According to UN, 8 kg of e-waste per person will be produced worldwide in 2023. This means 61.3 million tonnes of electronic waste discarded within a year – more than the weight of the Great Wall of China. Only 17.4 per cent of this waste, containing a mixture of harmful substances and precious materials, will be recorded as being properly collected, treated and recycled globally. The remaining 50,6 million tonnes will be either placed in landfill, burned or illegally traded and treated in a sub-standard way or simply hoarded in households. Even in Europe, which leads the world in e-waste recycling, only 55% of e-waste is officially reported as collected and recycled and the lack of public awareness is preventing countries from developing circular economies for electronic equipment.
This is why, believing education is part of the answer to the e-waste issue, the WEEE Forum and its members held, on 14 October 2023, the sixth edition of the International E-Waste Day. This year, the focus of this global awareness raising action was ‘invisible e-waste’ – all the e-gadgets we don’t easily recognise as such. Under the slogan “You can recycle anything with a plug, battery or cable!”, nearly 200 organisations from 54 countries, spread across 6 continents, officially registered and developed different kinds of activities to promote the correct treatment of electrical and electronic equipment to enable reuse, refurbishment and recycling. Countless other entities also joined the celebrations marking the day with e-waste collections, news reports and online and other awareness raising campaigns.
For the occasion, WEEE Forum commissioned a study with the UN Institute for Training and Research (UNITAR) to assess how much ‘invisible’ e-waste is produced. The results of the research were staggering: almost 1/6th of all electronic waste by mass – 9 billion kg per year could go unnoticed. E-toys alone account for 1/3 of this category with 7.3 billion pieces generated each year – that’s almost one discarded e-toy for every person on the planet. Other examples of ‘invisible’ gadgets are vapes – quickly gaining in popularity in many countries; 844 million of these devices were thrown away last year. This equals the weight of six Eiffel Towers. Infographics containing more of the report’s statistics are available here.
To show how problematic proper recognition of electronic devices can sometimes be, the WEEE Forum with its members, undertook street surveys where members of the public were asked to identify some of the electronic devices. See the results here!
Through a collaboration with the WEEE Forum’s network of PROs’, a series of videos was also produced in which professionals representing different actors in the value chain explain the issue of invisible e-waste from their perspective.
The WEEE Forum members, who act as leaders of International E-Waste Day activities in the countries they cover, secured large national media coverage by hosting conferences, e-waste collections, as well as TV and radio appearances and high-level promotion on social media. The international press coverage, including articles by BBC, Financial Times, Newsweek, New Scientist, Independent and many other national news wires and influential media news outlets worldwide resulted in an estimated reach of over 2 billion people.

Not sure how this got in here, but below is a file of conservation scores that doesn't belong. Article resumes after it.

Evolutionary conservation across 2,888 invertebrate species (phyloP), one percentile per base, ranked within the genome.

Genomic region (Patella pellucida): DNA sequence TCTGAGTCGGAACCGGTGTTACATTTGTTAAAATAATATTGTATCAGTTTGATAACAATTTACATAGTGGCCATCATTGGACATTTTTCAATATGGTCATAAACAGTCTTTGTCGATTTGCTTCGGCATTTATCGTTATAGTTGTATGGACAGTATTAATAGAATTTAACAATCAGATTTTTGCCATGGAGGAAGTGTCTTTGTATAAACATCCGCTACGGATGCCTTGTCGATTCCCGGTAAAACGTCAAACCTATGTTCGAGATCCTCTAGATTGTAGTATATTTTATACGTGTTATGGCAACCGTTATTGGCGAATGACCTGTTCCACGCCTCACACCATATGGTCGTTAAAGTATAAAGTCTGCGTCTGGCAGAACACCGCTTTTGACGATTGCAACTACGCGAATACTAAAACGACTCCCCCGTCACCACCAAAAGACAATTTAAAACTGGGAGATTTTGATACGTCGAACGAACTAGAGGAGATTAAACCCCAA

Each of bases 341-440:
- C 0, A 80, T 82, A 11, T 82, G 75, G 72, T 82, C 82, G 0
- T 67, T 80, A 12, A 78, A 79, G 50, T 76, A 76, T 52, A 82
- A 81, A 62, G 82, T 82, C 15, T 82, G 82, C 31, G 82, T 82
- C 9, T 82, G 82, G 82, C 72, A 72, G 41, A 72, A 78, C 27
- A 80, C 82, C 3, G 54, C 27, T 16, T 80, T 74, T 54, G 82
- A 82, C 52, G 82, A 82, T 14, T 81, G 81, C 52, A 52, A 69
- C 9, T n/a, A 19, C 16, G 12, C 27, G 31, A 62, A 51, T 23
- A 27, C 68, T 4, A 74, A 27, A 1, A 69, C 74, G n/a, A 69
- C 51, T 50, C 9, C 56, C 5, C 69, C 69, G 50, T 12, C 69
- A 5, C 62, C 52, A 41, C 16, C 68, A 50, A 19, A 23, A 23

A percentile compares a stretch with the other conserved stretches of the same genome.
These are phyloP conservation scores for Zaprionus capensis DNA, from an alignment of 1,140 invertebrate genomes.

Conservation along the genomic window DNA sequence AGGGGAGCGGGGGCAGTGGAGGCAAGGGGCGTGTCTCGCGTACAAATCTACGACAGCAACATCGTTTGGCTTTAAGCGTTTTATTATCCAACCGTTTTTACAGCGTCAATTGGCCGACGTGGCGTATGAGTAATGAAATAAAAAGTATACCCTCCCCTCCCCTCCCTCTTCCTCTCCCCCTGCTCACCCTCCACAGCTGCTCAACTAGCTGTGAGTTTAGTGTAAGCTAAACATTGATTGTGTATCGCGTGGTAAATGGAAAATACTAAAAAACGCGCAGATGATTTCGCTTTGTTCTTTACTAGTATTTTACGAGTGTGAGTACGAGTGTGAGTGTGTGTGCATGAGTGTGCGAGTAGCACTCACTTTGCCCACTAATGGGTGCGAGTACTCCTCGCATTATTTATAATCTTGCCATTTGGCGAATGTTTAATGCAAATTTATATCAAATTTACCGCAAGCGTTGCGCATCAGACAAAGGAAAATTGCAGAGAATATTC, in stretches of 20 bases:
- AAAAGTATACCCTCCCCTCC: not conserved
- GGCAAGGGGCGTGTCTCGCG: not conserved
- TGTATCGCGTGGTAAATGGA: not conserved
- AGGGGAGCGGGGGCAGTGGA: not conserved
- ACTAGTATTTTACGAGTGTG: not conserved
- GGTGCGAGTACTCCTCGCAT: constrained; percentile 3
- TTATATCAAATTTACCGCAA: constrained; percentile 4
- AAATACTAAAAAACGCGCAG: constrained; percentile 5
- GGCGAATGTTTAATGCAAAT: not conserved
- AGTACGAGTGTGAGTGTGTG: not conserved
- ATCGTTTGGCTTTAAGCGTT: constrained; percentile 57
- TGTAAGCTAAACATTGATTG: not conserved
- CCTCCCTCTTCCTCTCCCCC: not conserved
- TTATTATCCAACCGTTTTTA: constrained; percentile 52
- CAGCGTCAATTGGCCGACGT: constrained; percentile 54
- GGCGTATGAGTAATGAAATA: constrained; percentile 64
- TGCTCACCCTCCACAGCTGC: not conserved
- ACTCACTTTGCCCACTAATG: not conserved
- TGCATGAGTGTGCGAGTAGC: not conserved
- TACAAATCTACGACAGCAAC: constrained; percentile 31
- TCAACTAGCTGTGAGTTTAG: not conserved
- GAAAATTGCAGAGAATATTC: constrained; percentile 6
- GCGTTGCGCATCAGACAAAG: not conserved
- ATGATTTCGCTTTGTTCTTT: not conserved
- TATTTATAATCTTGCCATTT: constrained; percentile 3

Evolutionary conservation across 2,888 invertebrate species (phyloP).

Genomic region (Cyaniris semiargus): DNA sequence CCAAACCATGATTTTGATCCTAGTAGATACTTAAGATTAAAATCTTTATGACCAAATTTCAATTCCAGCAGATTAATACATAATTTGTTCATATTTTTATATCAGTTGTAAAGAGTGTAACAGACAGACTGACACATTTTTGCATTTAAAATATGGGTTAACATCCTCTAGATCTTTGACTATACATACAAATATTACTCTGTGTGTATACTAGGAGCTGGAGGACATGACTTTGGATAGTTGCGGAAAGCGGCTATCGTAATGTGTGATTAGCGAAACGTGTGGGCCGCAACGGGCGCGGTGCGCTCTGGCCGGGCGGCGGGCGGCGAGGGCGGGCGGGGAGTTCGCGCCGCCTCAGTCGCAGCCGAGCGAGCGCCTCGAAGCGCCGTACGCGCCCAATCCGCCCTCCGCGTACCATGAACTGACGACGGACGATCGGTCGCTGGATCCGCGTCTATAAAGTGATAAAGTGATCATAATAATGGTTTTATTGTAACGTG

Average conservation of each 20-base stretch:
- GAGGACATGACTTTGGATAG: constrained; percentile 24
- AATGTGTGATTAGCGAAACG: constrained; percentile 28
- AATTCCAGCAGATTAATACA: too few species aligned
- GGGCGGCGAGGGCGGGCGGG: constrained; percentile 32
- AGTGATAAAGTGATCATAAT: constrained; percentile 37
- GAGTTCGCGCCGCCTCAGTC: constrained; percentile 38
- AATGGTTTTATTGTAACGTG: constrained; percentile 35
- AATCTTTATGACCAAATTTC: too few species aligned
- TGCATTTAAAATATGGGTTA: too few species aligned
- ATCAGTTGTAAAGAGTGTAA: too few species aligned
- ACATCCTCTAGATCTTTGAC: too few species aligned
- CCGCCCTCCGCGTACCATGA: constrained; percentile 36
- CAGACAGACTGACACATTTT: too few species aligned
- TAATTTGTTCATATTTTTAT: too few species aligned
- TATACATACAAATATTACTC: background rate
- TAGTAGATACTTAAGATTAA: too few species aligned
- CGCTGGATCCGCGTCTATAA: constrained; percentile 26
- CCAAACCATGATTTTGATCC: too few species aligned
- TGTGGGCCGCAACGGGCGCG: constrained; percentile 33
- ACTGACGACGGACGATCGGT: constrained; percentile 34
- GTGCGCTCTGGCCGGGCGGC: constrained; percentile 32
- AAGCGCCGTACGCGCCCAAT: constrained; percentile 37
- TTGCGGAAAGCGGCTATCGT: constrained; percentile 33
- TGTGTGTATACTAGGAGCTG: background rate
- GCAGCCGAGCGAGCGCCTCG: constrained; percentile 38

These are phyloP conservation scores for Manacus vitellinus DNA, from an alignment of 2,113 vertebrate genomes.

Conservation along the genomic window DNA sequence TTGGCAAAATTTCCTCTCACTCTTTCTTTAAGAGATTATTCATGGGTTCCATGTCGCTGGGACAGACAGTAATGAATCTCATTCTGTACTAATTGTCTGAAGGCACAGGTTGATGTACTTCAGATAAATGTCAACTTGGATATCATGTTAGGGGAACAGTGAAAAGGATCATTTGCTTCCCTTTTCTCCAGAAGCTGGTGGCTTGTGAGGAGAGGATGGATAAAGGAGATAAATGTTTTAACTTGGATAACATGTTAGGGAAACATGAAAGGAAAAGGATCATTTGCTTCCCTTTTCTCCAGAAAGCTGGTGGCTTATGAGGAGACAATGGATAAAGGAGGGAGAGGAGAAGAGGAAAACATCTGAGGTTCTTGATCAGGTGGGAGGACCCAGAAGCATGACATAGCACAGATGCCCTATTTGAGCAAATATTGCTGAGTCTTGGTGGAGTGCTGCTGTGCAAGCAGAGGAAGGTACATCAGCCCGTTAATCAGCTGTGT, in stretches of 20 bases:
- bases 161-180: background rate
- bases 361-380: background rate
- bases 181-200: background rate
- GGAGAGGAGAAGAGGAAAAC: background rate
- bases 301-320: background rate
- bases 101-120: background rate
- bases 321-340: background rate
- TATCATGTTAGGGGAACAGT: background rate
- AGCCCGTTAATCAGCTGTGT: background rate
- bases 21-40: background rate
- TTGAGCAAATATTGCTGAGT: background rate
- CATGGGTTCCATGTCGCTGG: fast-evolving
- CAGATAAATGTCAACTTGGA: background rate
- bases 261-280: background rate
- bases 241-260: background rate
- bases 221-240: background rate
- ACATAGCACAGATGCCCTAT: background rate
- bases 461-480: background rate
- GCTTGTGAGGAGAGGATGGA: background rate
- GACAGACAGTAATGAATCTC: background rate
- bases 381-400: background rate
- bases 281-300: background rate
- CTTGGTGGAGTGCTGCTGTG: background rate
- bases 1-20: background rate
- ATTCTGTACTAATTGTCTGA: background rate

On the policy side, many national environment agencies and ministries took part in the celebrations and the EU Commissioner for Environment, Virginijus Sinkevičius, honoured the day with a dedicated video message.
Pascal Leroy, Director General of the WEEE Forum, expressed his satisfaction with the results of the campaign, “To have such widespread involvement in International E-Waste Day, including big companies, authorities and international organisations, but also small businesses, schools, universities, NGOs and many other players involved in the e-waste sector was, for us, proof that a collaboration between #allactors in the field is possible. We remain hopeful that the opportunities and the momentum we have created will be seized to tackle the e-waste issue more efficiently”.
A short overview of all the activities can be found below:
The infographics, animations, videos and other materials prepared for this edition of the International E-Waste Day can be found here.
The WEEE Forum a.i.s.b.l. is an international association representing 52 producer responsibility organisations across the globe. Together with our members, we are at the forefront of turning the extended producer responsibility principle into an effective electronic waste management policy approach through our combined knowledge of the technical, business and operational aspects of collection, logistics, de-pollution, processing, preparing for reuse and reporting of e-waste. Our mission is to be the world’s foremost e-waste competence centre excelling in the implementation of the circularity principle.
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